Mold blamed for breathing problems
Insufficient evidence for other ills, study finds
Tuesday, May 25, 2004 Posted: 1:02 PM EDT (1702 GMT)
(AP) -- Respiratory problems, including some asthma, can be caused by
mold, but an extensive study released Tuesday failed to indict the
fungus for a host of other, often major illnesses that some have sought
to associate with it.
"Even though the available evidence
does not link mold or other factors associated with building moisture
to all the serious health problems that some attribute to them,
excessive indoor dampness is a widespread problem that warrants action
at the local, state and national levels," said Noreen Clark, dean of
the School of Public Health at the University of Michigan.
headed an Institute of Medicine panel that studied the health effects
of mold, which has drawn increased attention in recent years with the
shutdown of a major hotel, delayed openings of schools in several
states and a raft of lawsuits.
The Institute, an arm of the
National Academy of Sciences, said mold and building dampness do
constitute a problem and urged it be corrected through a range of
steps, including changes in how buildings are designed, constructed and
"An exhaustive review of the scientific literature
made it clear to us that it can be very hard to tease apart the health
effects of exposure to mold from all the other factors that may be
influencing health in the typical indoor environment," said Clark.
said, we were able to find sufficient evidence that certain respiratory
problems, including symptoms in asthmatics who are sensitive to mold,
are associated with exposure to mold and damp conditions," she
Excessive dampness influences whether mold, as well as
bacteria, dust mites and other such agents, are present and thrive
indoors, the committee noted. In addition, the wetness may cause
chemicals and particles to be released from building materials.
A rare ailment known as hypersensitivity pneumonitis also was associated with indoor mold exposure in susceptible people.
Preventing indoor dampness
the committee said it was unable to find evidence that mold is
associated with fatigue, neuropsychiatric disorders or other health
problems that some people have attributed to fungal infestations of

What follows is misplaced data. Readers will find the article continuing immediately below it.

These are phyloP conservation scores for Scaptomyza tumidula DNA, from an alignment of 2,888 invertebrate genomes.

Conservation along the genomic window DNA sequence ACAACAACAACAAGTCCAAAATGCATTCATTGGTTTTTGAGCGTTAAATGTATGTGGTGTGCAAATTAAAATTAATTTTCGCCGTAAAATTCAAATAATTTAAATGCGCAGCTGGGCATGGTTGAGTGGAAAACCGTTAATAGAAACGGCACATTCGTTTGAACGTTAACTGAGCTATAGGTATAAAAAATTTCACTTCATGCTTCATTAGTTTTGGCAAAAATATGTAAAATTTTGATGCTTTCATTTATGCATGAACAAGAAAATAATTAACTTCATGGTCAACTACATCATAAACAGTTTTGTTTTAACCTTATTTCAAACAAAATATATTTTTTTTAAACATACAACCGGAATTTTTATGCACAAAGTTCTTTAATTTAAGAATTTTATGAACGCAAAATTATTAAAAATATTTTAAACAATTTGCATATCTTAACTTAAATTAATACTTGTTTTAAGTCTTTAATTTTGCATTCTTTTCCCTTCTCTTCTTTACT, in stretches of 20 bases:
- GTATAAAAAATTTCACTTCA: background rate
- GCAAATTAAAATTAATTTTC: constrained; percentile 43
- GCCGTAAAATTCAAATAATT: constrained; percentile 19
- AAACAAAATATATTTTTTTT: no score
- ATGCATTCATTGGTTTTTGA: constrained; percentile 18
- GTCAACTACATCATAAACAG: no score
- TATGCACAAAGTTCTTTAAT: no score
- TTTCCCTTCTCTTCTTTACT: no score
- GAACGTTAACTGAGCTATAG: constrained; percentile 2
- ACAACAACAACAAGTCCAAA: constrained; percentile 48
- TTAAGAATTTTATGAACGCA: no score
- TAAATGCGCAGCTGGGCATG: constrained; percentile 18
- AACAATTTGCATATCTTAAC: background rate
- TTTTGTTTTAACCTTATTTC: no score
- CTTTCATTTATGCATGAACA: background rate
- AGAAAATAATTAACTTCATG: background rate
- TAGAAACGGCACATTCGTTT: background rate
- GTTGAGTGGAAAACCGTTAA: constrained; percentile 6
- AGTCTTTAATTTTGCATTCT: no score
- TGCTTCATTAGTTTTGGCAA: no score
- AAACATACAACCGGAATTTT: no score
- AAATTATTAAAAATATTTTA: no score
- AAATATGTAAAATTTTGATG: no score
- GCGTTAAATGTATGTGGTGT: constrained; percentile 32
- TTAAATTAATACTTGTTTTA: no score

The little evidence that is available does not support
an association, the committee said, but it added that because there are
so few studies it cannot rule out a connection.
Molds that are
capable of producing toxins do grow indoors, and toxic and inflammatory
effects also can be caused by bacteria that flourish in damp
conditions, the report noted.
The committee said information
exists on how to control dampness but architects, engineers, building
contractors, facility managers and maintenance staff do not always
apply this knowledge.
The members called for development of
guidelines for preventing indoor dampness and said they should be
promoted nationally. In addition, building codes and regulations should
be reviewed and modified as necessary to reduce moisture problems, the
Lawsuits claiming illnesses from mold in buildings that were not properly built or cleaned up have multiplied in recent years.
in building codes in the 1970s to make homes more energy efficient and
airtight had the effect of allowing less ventilation through a house
that would dry out a wet wall or floor, which in turn may have led to
more mold damage claims, according to attorneys involved in some cases.
National Academy of Sciences is a private institution chartered by
Congress to advise the government on scientific matters. The study was
funded by the federal Centers for Disease Control and Prevention.
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